Contact: David Bywater

Absence of noise surveys and the drawing of adverse inferences

Mackenzie v Alocoa Manufacturng (GB) Ltd [29.11.19]

In a noise induced hearing loss claim, the Court of Appeal upheld the decision that adverse inferences could not be drawn against the defendant where there was a lack of noise surveys.

The claimant alleged that the defendant was negligent in failing to carry out noise surveys to ensure he was not exposed to unsafe levels of noise, which the defendant’s disputed.

The single joint engineering report confirmed that without contemporaneous noise surveys it was not possible to sufficiently demonstrate that the claimant’s average daily noise exposure exceeded what was acceptable at the time. As the defendants had been unable to provide evidence of the surveys, the claimant invited the court to draw an adverse inference against the defendant.

The Court of Appeal confirmed that there was no evidence to suggest the surveys had never been undertaken and a finding of breach of duty against the defendant was refused.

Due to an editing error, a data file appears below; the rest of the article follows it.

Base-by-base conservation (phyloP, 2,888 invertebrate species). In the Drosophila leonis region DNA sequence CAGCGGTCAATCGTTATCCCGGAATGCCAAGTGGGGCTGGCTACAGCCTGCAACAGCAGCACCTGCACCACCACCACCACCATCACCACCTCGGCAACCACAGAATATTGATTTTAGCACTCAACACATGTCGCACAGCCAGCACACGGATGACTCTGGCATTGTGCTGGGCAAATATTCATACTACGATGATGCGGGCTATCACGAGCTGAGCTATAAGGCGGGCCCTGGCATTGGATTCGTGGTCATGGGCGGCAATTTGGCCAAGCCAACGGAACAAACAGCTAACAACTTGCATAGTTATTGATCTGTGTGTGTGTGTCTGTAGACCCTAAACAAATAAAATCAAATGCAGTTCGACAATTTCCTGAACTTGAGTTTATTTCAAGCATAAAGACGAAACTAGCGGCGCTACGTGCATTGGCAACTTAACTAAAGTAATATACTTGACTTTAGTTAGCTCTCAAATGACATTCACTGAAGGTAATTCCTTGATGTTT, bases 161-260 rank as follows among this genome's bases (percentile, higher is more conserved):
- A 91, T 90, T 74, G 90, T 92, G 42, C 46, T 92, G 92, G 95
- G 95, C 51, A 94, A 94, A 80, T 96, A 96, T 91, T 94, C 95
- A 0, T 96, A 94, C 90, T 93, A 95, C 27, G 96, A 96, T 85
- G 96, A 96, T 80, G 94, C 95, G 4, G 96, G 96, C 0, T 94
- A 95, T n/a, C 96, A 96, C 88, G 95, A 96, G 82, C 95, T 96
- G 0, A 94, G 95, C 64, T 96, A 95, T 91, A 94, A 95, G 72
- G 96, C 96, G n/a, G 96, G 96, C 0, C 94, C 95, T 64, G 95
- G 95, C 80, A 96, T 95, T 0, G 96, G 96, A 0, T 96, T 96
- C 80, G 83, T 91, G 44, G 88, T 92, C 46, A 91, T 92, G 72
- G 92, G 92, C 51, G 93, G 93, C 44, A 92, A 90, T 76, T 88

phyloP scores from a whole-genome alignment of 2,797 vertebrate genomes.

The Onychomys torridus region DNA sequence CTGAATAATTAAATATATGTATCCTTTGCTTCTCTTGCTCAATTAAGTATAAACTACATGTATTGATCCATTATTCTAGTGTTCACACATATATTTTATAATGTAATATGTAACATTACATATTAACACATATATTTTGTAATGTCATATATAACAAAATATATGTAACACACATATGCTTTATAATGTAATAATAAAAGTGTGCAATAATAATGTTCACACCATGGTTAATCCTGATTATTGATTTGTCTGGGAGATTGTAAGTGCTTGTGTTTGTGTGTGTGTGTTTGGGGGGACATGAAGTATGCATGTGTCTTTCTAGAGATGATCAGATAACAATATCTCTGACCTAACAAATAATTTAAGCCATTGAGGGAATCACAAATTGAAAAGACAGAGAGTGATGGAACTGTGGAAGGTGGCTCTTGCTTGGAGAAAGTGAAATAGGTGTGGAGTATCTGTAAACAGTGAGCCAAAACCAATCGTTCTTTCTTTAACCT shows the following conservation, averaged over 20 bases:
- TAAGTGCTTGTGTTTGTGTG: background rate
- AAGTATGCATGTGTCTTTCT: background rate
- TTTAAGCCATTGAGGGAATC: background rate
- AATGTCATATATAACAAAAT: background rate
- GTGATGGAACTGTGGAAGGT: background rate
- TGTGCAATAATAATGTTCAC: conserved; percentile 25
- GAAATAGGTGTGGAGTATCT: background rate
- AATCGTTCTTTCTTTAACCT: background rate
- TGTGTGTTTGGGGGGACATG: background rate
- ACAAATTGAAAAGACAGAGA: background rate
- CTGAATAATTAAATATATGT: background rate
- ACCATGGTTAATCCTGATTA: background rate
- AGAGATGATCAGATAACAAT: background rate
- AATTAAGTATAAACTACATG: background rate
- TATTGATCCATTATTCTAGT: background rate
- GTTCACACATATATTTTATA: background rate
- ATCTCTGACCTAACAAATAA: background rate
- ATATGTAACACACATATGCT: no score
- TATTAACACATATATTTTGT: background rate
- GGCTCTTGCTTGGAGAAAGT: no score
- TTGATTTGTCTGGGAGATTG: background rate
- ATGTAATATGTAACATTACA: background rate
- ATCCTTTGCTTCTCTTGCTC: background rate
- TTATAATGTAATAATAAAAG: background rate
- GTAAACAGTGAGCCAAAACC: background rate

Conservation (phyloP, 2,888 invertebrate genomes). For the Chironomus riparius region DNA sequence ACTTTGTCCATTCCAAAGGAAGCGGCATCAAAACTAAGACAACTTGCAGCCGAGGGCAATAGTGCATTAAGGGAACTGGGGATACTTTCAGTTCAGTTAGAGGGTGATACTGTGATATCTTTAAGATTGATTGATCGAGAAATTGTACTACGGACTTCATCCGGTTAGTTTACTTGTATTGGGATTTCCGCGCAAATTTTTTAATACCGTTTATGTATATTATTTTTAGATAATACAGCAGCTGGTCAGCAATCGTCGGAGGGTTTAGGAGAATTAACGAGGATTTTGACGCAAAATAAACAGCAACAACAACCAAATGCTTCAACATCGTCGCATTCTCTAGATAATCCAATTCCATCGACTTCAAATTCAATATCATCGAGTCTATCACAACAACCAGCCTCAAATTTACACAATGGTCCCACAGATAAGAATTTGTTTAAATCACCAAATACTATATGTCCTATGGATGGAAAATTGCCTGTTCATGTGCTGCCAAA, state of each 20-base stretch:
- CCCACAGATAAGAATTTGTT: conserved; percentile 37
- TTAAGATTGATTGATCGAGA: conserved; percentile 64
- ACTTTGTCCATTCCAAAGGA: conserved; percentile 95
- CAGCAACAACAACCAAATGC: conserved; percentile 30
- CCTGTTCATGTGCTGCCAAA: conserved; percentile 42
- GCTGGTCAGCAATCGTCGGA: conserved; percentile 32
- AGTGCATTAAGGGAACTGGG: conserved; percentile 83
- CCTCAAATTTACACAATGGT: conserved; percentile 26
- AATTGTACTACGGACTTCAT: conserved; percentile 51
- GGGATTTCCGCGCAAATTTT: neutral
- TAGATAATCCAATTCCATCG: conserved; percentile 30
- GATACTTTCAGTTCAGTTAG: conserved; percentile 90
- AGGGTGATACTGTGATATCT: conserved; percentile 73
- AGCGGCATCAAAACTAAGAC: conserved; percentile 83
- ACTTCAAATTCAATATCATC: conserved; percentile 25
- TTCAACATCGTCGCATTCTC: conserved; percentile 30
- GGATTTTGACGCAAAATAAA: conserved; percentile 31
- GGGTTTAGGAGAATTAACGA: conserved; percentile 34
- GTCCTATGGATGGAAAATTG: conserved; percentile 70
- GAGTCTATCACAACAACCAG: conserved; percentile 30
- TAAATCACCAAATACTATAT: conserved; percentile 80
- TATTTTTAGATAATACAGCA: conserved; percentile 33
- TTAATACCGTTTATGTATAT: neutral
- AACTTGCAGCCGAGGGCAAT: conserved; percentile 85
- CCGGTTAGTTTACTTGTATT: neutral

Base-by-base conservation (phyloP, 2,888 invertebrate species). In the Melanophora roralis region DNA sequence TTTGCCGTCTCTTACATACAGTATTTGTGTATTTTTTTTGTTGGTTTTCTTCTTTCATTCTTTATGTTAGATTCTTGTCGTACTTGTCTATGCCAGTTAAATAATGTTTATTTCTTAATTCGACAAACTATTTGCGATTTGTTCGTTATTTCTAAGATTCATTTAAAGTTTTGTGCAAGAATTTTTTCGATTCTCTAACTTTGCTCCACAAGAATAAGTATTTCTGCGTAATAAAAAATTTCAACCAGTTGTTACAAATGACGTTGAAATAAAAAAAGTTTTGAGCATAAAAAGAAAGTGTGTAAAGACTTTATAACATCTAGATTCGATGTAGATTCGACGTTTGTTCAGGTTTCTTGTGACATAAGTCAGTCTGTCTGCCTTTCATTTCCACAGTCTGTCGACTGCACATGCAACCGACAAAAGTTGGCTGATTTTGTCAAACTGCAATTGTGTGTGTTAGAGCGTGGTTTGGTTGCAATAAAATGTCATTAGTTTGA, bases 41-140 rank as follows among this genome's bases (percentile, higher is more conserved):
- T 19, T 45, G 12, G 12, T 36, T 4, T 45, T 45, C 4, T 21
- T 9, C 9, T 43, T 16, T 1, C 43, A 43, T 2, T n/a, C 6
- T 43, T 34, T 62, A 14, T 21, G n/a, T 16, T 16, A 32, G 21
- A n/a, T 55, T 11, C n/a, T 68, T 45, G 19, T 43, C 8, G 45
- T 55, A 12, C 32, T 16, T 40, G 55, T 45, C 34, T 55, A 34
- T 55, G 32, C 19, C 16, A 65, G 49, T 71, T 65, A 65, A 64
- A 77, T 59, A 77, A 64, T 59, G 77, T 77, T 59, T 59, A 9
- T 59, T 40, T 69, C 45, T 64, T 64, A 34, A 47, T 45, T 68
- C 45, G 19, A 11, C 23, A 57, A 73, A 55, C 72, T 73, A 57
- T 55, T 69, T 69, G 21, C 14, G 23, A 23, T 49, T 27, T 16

Contact: Cameron Clark

Related item: Absence of noise surveys and the drawing of adverse inferences

Balancing exercise led defendant to be deprived of defence as expert not available for trial

Mitchell v Precis [15.11.19]

A defendant's application to vacate the trial date for a mesothelioma claim, based on the unavailability of its expert, two working days before the start of the trial was refused. While its defence relied entirely on the expert's evidence, the court confirmed that they  should have made the application much sooner, and the claimant, suing on behalf of her deceased husband, would be seriously prejudiced if the trial did not proceed as planned.

The deceased (M) had been employed by the first defendant (D1) between 1949 and 1951 and between 1954 and 1956. The second defendant (D2) had occupied the premises where he had worked. The claimant's case was that, while employed by D1 and working at D2's premises, M had been exposed to quantities of asbestos dust which had caused him to develop mesothelioma.